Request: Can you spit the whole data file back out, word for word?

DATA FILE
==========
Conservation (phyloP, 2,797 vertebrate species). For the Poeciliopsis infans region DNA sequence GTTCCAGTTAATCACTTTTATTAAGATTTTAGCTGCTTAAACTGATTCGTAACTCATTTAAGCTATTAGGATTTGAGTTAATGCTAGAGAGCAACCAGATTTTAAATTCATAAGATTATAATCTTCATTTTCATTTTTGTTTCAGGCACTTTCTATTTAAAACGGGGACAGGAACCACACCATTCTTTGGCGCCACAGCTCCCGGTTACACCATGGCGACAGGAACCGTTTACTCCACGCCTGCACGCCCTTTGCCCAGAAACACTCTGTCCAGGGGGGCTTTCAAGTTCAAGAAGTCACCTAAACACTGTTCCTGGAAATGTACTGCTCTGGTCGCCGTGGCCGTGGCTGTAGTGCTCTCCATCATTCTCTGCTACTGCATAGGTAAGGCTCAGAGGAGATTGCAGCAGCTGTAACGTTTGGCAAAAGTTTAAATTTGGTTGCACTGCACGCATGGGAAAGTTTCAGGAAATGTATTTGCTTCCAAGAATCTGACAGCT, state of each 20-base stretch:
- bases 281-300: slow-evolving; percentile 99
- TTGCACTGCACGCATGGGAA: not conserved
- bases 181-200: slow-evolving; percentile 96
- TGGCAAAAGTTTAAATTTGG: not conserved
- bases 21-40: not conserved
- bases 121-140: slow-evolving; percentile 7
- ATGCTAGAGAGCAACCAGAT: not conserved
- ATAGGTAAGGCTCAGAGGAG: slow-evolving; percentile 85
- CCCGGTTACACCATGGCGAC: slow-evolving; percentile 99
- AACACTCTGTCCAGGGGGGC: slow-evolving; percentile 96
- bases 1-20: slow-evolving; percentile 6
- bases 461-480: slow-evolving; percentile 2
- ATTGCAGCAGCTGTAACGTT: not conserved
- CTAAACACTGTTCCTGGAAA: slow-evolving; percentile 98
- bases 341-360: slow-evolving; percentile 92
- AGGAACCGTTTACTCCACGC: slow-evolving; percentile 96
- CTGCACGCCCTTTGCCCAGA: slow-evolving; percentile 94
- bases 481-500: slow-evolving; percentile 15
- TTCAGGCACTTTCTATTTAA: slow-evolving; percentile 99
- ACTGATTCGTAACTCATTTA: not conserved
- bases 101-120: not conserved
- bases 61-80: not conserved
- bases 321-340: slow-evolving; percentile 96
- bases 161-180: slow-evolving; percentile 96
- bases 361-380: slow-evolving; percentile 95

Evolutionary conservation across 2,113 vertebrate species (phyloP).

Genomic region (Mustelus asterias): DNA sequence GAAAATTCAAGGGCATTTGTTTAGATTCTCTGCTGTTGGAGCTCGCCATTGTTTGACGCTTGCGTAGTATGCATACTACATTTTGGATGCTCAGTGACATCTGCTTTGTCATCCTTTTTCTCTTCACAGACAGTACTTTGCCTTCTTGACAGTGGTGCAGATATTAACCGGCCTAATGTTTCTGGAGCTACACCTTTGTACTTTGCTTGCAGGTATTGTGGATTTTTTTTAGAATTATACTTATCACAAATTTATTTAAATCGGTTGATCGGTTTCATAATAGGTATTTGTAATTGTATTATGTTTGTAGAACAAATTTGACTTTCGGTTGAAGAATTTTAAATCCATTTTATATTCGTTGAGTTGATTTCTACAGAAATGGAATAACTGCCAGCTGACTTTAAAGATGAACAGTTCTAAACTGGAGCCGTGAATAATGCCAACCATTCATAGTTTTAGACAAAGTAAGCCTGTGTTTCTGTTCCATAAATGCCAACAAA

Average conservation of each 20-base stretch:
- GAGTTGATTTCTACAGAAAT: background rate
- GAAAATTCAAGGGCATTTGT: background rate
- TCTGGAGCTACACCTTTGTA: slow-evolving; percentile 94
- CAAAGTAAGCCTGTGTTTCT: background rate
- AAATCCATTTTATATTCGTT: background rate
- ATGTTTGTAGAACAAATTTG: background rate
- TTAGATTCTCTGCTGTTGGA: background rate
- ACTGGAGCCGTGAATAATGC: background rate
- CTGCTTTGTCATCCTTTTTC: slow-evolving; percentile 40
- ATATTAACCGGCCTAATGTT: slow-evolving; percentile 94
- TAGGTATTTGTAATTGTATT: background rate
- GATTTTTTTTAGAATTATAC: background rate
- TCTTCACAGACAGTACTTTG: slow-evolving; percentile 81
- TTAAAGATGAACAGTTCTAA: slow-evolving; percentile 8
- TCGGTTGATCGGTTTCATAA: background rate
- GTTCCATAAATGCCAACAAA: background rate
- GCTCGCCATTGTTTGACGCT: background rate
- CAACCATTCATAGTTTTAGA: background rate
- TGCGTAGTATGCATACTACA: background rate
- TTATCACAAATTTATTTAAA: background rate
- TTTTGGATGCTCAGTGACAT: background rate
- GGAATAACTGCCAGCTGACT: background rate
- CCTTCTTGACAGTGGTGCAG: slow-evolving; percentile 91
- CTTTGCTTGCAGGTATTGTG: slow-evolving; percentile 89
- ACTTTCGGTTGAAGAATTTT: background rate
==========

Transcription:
Conservation (phyloP, 2,797 vertebrate species). For the Poeciliopsis infans region DNA sequence GTTCCAGTTAATCACTTTTATTAAGATTTTAGCTGCTTAAACTGATTCGTAACTCATTTAAGCTATTAGGATTTGAGTTAATGCTAGAGAGCAACCAGATTTTAAATTCATAAGATTATAATCTTCATTTTCATTTTTGTTTCAGGCACTTTCTATTTAAAACGGGGACAGGAACCACACCATTCTTTGGCGCCACAGCTCCCGGTTACACCATGGCGACAGGAACCGTTTACTCCACGCCTGCACGCCCTTTGCCCAGAAACACTCTGTCCAGGGGGGCTTTCAAGTTCAAGAAGTCACCTAAACACTGTTCCTGGAAATGTACTGCTCTGGTCGCCGTGGCCGTGGCTGTAGTGCTCTCCATCATTCTCTGCTACTGCATAGGTAAGGCTCAGAGGAGATTGCAGCAGCTGTAACGTTTGGCAAAAGTTTAAATTTGGTTGCACTGCACGCATGGGAAAGTTTCAGGAAATGTATTTGCTTCCAAGAATCTGACAGCT, state of each 20-base stretch:
- bases 281-300: slow-evolving; percentile 99
- TTGCACTGCACGCATGGGAA: not conserved
- bases 181-200: slow-evolving; percentile 96
- TGGCAAAAGTTTAAATTTGG: not conserved
- bases 21-40: not conserved
- bases 121-140: slow-evolving; percentile 7
- ATGCTAGAGAGCAACCAGAT: not conserved
- ATAGGTAAGGCTCAGAGGAG: slow-evolving; percentile 85
- CCCGGTTACACCATGGCGAC: slow-evolving; percentile 99
- AACACTCTGTCCAGGGGGGC: slow-evolving; percentile 96
- bases 1-20: slow-evolving; percentile 6
- bases 461-480: slow-evolving; percentile 2
- ATTGCAGCAGCTGTAACGTT: not conserved
- CTAAACACTGTTCCTGGAAA: slow-evolving; percentile 98
- bases 341-360: slow-evolving; percentile 92
- AGGAACCGTTTACTCCACGC: slow-evolving; percentile 96
- CTGCACGCCCTTTGCCCAGA: slow-evolving; percentile 94
- bases 481-500: slow-evolving; percentile 15
- TTCAGGCACTTTCTATTTAA: slow-evolving; percentile 99
- ACTGATTCGTAACTCATTTA: not conserved
- bases 101-120: not conserved
- bases 61-80: not conserved
- bases 321-340: slow-evolving; percentile 96
- bases 161-180: slow-evolving; percentile 96
- bases 361-380: slow-evolving; percentile 95

Evolutionary conservation across 2,113 vertebrate species (phyloP).

Genomic region (Mustelus asterias): DNA sequence GAAAATTCAAGGGCATTTGTTTAGATTCTCTGCTGTTGGAGCTCGCCATTGTTTGACGCTTGCGTAGTATGCATACTACATTTTGGATGCTCAGTGACATCTGCTTTGTCATCCTTTTTCTCTTCACAGACAGTACTTTGCCTTCTTGACAGTGGTGCAGATATTAACCGGCCTAATGTTTCTGGAGCTACACCTTTGTACTTTGCTTGCAGGTATTGTGGATTTTTTTTAGAATTATACTTATCACAAATTTATTTAAATCGGTTGATCGGTTTCATAATAGGTATTTGTAATTGTATTATGTTTGTAGAACAAATTTGACTTTCGGTTGAAGAATTTTAAATCCATTTTATATTCGTTGAGTTGATTTCTACAGAAATGGAATAACTGCCAGCTGACTTTAAAGATGAACAGTTCTAAACTGGAGCCGTGAATAATGCCAACCATTCATAGTTTTAGACAAAGTAAGCCTGTGTTTCTGTTCCATAAATGCCAACAAA

Average conservation of each 20-base stretch:
- GAGTTGATTTCTACAGAAAT: background rate
- GAAAATTCAAGGGCATTTGT: background rate
- TCTGGAGCTACACCTTTGTA: slow-evolving; percentile 94
- CAAAGTAAGCCTGTGTTTCT: background rate
- AAATCCATTTTATATTCGTT: background rate
- ATGTTTGTAGAACAAATTTG: background rate
- TTAGATTCTCTGCTGTTGGA: background rate
- ACTGGAGCCGTGAATAATGC: background rate
- CTGCTTTGTCATCCTTTTTC: slow-evolving; percentile 40
- ATATTAACCGGCCTAATGTT: slow-evolving; percentile 94
- TAGGTATTTGTAATTGTATT: background rate
- GATTTTTTTTAGAATTATAC: background rate
- TCTTCACAGACAGTACTTTG: slow-evolving; percentile 81
- TTAAAGATGAACAGTTCTAA: slow-evolving; percentile 8
- TCGGTTGATCGGTTTCATAA: background rate
- GTTCCATAAATGCCAACAAA: background rate
- GCTCGCCATTGTTTGACGCT: background rate
- CAACCATTCATAGTTTTAGA: background rate
- TGCGTAGTATGCATACTACA: background rate
- TTATCACAAATTTATTTAAA: background rate
- TTTTGGATGCTCAGTGACAT: background rate
- GGAATAACTGCCAGCTGACT: background rate
- CCTTCTTGACAGTGGTGCAG: slow-evolving; percentile 91
- CTTTGCTTGCAGGTATTGTG: slow-evolving; percentile 89
- ACTTTCGGTTGAAGAATTTT: background rate